Good order and Military discipline:

The Disciplinary Regulations of the RF Armed Forces define military discipline as "strict and scrupulous compliance by all servicemen with the order and rules prescribed by laws, military regulations and orders of commanders (superiors)."
Military discipline is a special form of military relations. Its specifics lie in coordinating the conduct and actions of military personnel and in serving to establish such relations as are required for successful joint activity. The conduct of servicemen is regulated by special rules and standards of behavior set forth in laws, military regulations and orders of commanders (superiors) and reflecting the specific features of the military organization and the state's requirements on the behavior of military personnel. Military discipline as the order of relations and behavior of servicemen constitutes a key component of internal order in military units and detachments. By regulating serviceman's relations and behavior, military discipline forms the very basis and structure of internal order as the mode of organization of the life and activity of the Armed Forces, permeating all its elements, since the maintenance and enhancement of internal order is based on compliance with the prescribed rules and standards of behavior.
It is known that functioning and development are inextricably linked together and, at the same time, are qualitatively distinct, each being governed by its own specific laws. The functioning process proceeds according to the laws of a relatively stable state, the system's mode of existence and its movement in the given qualitative state, whereas the laws of development are laws governing the system's transition from one state to another, i.e., a change of states which results in the system's transition to a qualitatively different level of functioning. The unity of functioning and development is an expression of the contradictory mode of existence of the military organization (just as of any system in general), in which functioning corresponds to relative rest, and development, to absolute motion.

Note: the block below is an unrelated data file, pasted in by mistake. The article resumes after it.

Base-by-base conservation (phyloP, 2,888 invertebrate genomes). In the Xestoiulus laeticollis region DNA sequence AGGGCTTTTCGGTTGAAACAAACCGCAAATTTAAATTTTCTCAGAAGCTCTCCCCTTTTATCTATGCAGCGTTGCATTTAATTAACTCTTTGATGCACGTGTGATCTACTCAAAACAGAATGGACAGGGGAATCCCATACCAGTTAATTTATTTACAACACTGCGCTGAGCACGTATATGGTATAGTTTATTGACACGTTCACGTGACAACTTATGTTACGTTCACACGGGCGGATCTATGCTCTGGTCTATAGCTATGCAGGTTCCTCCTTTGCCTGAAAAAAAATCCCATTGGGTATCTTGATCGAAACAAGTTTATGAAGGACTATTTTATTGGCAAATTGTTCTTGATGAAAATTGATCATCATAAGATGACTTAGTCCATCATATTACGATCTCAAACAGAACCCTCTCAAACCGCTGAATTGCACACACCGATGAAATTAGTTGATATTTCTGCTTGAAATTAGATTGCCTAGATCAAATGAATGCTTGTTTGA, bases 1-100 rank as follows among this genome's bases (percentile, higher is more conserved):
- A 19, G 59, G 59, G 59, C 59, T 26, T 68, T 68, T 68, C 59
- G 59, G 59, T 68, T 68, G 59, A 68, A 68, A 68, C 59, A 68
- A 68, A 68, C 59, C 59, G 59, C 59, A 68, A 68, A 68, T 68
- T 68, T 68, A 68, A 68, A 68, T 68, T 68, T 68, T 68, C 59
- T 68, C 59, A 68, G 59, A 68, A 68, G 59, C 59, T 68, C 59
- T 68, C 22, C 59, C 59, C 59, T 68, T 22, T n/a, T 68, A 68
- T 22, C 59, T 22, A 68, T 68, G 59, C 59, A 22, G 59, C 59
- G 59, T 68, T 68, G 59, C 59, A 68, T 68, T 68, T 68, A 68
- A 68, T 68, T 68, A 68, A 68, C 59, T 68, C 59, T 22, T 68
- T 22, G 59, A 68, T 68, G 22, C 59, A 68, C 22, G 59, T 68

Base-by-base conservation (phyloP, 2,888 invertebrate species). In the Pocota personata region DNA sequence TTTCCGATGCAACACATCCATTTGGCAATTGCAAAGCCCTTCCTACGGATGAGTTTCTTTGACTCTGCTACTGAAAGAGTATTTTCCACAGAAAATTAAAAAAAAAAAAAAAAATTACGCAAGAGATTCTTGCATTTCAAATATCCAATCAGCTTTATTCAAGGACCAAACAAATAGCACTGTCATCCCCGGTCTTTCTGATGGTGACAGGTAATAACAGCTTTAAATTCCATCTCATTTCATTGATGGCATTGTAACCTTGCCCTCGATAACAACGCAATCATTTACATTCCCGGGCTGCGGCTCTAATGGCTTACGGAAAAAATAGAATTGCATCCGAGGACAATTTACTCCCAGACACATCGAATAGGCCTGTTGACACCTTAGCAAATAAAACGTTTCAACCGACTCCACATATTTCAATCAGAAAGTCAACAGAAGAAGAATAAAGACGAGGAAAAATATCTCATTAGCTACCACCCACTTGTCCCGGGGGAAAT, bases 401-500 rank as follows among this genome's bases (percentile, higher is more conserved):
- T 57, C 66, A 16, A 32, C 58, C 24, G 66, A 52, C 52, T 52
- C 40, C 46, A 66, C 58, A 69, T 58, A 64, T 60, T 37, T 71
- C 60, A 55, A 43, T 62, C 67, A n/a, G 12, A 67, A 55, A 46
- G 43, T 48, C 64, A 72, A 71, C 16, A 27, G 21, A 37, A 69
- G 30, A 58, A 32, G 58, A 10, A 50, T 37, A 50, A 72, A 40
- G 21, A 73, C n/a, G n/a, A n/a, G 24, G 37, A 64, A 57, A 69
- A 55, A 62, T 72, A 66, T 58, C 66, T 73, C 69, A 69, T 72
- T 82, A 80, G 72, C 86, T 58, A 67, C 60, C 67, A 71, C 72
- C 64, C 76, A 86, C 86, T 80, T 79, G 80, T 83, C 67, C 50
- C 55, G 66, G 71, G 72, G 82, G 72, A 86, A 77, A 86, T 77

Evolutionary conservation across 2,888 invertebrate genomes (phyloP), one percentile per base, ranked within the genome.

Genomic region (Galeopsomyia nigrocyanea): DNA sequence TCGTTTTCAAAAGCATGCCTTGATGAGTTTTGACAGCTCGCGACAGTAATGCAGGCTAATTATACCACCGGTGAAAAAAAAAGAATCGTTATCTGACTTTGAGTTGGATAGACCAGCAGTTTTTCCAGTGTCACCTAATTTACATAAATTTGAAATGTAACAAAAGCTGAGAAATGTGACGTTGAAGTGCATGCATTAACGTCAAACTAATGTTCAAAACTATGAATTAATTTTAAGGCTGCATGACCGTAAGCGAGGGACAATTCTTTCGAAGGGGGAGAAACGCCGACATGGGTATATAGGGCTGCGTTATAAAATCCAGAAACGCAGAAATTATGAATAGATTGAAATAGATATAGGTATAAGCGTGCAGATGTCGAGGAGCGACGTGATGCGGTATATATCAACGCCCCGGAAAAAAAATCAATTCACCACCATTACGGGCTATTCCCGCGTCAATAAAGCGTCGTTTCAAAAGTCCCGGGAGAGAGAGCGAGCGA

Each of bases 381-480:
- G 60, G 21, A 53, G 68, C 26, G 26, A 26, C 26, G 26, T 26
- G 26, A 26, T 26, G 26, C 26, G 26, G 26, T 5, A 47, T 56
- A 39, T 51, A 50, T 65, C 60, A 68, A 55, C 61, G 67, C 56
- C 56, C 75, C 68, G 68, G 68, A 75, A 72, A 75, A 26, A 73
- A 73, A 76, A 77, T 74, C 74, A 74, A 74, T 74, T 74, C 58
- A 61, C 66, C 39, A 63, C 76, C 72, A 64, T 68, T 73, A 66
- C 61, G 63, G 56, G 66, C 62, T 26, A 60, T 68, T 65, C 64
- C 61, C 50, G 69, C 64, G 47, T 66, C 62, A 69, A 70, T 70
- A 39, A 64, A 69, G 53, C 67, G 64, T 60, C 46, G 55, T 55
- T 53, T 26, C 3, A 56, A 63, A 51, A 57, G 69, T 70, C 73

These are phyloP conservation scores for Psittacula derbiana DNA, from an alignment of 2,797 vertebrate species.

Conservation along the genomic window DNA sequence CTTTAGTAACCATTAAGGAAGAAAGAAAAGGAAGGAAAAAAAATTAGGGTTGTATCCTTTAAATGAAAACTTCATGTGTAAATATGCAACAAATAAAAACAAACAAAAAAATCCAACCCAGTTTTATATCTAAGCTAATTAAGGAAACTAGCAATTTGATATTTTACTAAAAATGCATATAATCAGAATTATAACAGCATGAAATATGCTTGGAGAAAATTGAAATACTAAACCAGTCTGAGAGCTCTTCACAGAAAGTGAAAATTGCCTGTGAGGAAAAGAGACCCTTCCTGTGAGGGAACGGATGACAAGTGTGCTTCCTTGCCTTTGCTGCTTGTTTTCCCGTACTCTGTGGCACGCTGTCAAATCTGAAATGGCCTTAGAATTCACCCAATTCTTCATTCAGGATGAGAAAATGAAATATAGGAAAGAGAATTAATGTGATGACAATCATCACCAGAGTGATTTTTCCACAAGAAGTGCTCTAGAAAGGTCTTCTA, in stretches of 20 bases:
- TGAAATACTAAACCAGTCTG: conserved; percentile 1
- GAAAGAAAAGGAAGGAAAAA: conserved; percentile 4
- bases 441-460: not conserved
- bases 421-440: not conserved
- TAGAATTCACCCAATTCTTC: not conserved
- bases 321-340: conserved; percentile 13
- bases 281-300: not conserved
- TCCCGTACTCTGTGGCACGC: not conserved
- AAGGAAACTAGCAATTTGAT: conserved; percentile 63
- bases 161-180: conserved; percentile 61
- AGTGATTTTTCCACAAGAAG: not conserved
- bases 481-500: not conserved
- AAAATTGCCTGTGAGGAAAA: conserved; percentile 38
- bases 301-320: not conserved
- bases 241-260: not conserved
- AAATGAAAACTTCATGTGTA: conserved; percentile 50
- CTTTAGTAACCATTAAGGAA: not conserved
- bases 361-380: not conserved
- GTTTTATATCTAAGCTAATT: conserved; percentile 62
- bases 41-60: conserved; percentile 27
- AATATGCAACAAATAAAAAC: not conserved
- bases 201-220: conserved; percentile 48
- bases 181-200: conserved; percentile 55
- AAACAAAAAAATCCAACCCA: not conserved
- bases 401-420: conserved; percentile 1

The interconnection and specifics of the functioning and development of the military organization as an integrated system determine the common character of military discipline and military control, and the difference between them. What they have in common is that both of them are kinds of organizational relations and act as parts or aspects of the military organization. And the difference between them is that discipline ensures the functioning of the Armed Forces as a system, whereas control ensures their development. In other words, military discipline is a mechanism for maintaining, and military control is a mechanism for transforming the military organization. Discipline is the aspect of the military organization that ensures a stabilization of its level, whereas control is the aspect that carries the Armed Forces to a higher level of development.
Currently there is a fully shaped view on the psychological foundations of discipline as a specific set of personal and interpersonal structures and processes in mental regulation, which secure normative behavior in servicemen. The set includes the following: individualized personal sense of discipline (structure, development, conditions of functioning, causes and forms of disciplinary deviations), social psychology of group (interpersonal) disciplinary processes and structures, managerial psychological mechanisms for discipline, etc.